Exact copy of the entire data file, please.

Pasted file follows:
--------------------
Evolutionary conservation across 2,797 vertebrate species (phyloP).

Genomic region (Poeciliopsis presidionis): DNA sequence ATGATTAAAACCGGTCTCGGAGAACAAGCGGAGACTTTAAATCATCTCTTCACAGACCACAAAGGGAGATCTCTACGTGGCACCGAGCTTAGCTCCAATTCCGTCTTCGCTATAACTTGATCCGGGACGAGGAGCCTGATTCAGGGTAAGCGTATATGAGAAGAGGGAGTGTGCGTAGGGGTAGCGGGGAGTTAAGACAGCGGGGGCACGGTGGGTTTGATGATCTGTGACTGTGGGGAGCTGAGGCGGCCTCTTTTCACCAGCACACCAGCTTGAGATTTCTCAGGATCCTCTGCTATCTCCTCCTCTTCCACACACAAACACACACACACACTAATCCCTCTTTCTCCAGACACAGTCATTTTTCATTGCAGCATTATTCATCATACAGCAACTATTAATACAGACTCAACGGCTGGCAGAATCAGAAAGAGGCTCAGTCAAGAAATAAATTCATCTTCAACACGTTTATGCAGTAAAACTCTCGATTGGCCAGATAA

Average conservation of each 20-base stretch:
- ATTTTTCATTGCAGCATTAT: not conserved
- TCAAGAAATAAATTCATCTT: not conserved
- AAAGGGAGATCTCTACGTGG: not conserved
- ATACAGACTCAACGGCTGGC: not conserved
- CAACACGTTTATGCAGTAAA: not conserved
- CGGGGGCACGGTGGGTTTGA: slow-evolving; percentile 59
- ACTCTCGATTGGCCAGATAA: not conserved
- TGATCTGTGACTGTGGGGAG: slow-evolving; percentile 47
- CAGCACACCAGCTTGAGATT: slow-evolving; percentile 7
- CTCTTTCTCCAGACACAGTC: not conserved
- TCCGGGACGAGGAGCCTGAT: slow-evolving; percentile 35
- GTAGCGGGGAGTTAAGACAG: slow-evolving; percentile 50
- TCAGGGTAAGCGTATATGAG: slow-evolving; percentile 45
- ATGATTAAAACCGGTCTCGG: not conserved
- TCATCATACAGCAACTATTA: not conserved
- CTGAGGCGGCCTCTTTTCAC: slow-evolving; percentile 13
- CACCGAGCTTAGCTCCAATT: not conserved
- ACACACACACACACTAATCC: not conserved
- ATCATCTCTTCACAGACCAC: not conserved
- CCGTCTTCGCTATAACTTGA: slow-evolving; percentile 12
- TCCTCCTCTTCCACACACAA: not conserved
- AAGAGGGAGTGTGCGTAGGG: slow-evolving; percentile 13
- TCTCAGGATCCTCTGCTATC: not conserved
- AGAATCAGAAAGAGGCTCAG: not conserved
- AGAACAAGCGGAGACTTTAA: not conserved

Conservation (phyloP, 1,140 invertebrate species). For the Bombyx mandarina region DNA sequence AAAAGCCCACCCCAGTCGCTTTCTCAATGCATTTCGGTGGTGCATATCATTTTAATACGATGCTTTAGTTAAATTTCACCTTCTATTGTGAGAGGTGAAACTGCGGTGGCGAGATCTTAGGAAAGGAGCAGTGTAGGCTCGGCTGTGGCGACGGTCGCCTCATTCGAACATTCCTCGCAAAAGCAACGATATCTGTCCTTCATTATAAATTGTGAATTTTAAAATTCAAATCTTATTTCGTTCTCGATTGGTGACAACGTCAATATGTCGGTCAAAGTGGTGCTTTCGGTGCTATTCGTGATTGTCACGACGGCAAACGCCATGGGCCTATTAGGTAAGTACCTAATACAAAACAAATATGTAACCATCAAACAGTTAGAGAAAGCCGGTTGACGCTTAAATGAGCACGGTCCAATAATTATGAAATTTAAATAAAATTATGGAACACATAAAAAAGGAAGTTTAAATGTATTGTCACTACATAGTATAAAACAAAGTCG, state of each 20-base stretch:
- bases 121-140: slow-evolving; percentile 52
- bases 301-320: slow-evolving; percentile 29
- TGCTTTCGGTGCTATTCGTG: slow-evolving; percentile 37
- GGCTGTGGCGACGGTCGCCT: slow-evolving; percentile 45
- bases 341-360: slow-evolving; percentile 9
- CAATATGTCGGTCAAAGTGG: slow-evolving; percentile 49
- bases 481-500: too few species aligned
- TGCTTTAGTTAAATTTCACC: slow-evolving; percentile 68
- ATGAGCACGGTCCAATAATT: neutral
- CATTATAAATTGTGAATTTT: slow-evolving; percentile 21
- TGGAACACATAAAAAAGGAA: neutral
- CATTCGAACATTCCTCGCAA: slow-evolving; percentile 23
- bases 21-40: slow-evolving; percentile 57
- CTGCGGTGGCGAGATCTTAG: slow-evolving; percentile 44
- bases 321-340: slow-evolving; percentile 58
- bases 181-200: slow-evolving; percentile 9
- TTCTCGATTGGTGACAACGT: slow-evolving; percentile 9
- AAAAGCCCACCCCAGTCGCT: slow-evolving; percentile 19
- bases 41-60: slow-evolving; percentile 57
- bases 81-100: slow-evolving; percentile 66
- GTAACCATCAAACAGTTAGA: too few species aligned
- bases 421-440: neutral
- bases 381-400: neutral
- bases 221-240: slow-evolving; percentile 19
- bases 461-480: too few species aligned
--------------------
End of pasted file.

Evolutionary conservation across 2,797 vertebrate species (phyloP).

Genomic region (Poeciliopsis presidionis): DNA sequence ATGATTAAAACCGGTCTCGGAGAACAAGCGGAGACTTTAAATCATCTCTTCACAGACCACAAAGGGAGATCTCTACGTGGCACCGAGCTTAGCTCCAATTCCGTCTTCGCTATAACTTGATCCGGGACGAGGAGCCTGATTCAGGGTAAGCGTATATGAGAAGAGGGAGTGTGCGTAGGGGTAGCGGGGAGTTAAGACAGCGGGGGCACGGTGGGTTTGATGATCTGTGACTGTGGGGAGCTGAGGCGGCCTCTTTTCACCAGCACACCAGCTTGAGATTTCTCAGGATCCTCTGCTATCTCCTCCTCTTCCACACACAAACACACACACACACTAATCCCTCTTTCTCCAGACACAGTCATTTTTCATTGCAGCATTATTCATCATACAGCAACTATTAATACAGACTCAACGGCTGGCAGAATCAGAAAGAGGCTCAGTCAAGAAATAAATTCATCTTCAACACGTTTATGCAGTAAAACTCTCGATTGGCCAGATAA

Average conservation of each 20-base stretch:
- ATTTTTCATTGCAGCATTAT: not conserved
- TCAAGAAATAAATTCATCTT: not conserved
- AAAGGGAGATCTCTACGTGG: not conserved
- ATACAGACTCAACGGCTGGC: not conserved
- CAACACGTTTATGCAGTAAA: not conserved
- CGGGGGCACGGTGGGTTTGA: slow-evolving; percentile 59
- ACTCTCGATTGGCCAGATAA: not conserved
- TGATCTGTGACTGTGGGGAG: slow-evolving; percentile 47
- CAGCACACCAGCTTGAGATT: slow-evolving; percentile 7
- CTCTTTCTCCAGACACAGTC: not conserved
- TCCGGGACGAGGAGCCTGAT: slow-evolving; percentile 35
- GTAGCGGGGAGTTAAGACAG: slow-evolving; percentile 50
- TCAGGGTAAGCGTATATGAG: slow-evolving; percentile 45
- ATGATTAAAACCGGTCTCGG: not conserved
- TCATCATACAGCAACTATTA: not conserved
- CTGAGGCGGCCTCTTTTCAC: slow-evolving; percentile 13
- CACCGAGCTTAGCTCCAATT: not conserved
- ACACACACACACACTAATCC: not conserved
- ATCATCTCTTCACAGACCAC: not conserved
- CCGTCTTCGCTATAACTTGA: slow-evolving; percentile 12
- TCCTCCTCTTCCACACACAA: not conserved
- AAGAGGGAGTGTGCGTAGGG: slow-evolving; percentile 13
- TCTCAGGATCCTCTGCTATC: not conserved
- AGAATCAGAAAGAGGCTCAG: not conserved
- AGAACAAGCGGAGACTTTAA: not conserved

Conservation (phyloP, 1,140 invertebrate species). For the Bombyx mandarina region DNA sequence AAAAGCCCACCCCAGTCGCTTTCTCAATGCATTTCGGTGGTGCATATCATTTTAATACGATGCTTTAGTTAAATTTCACCTTCTATTGTGAGAGGTGAAACTGCGGTGGCGAGATCTTAGGAAAGGAGCAGTGTAGGCTCGGCTGTGGCGACGGTCGCCTCATTCGAACATTCCTCGCAAAAGCAACGATATCTGTCCTTCATTATAAATTGTGAATTTTAAAATTCAAATCTTATTTCGTTCTCGATTGGTGACAACGTCAATATGTCGGTCAAAGTGGTGCTTTCGGTGCTATTCGTGATTGTCACGACGGCAAACGCCATGGGCCTATTAGGTAAGTACCTAATACAAAACAAATATGTAACCATCAAACAGTTAGAGAAAGCCGGTTGACGCTTAAATGAGCACGGTCCAATAATTATGAAATTTAAATAAAATTATGGAACACATAAAAAAGGAAGTTTAAATGTATTGTCACTACATAGTATAAAACAAAGTCG, state of each 20-base stretch:
- bases 121-140: slow-evolving; percentile 52
- bases 301-320: slow-evolving; percentile 29
- TGCTTTCGGTGCTATTCGTG: slow-evolving; percentile 37
- GGCTGTGGCGACGGTCGCCT: slow-evolving; percentile 45
- bases 341-360: slow-evolving; percentile 9
- CAATATGTCGGTCAAAGTGG: slow-evolving; percentile 49
- bases 481-500: too few species aligned
- TGCTTTAGTTAAATTTCACC: slow-evolving; percentile 68
- ATGAGCACGGTCCAATAATT: neutral
- CATTATAAATTGTGAATTTT: slow-evolving; percentile 21
- TGGAACACATAAAAAAGGAA: neutral
- CATTCGAACATTCCTCGCAA: slow-evolving; percentile 23
- bases 21-40: slow-evolving; percentile 57
- CTGCGGTGGCGAGATCTTAG: slow-evolving; percentile 44
- bases 321-340: slow-evolving; percentile 58
- bases 181-200: slow-evolving; percentile 9
- TTCTCGATTGGTGACAACGT: slow-evolving; percentile 9
- AAAAGCCCACCCCAGTCGCT: slow-evolving; percentile 19
- bases 41-60: slow-evolving; percentile 57
- bases 81-100: slow-evolving; percentile 66
- GTAACCATCAAACAGTTAGA: too few species aligned
- bases 421-440: neutral
- bases 381-400: neutral
- bases 221-240: slow-evolving; percentile 19
- bases 461-480: too few species aligned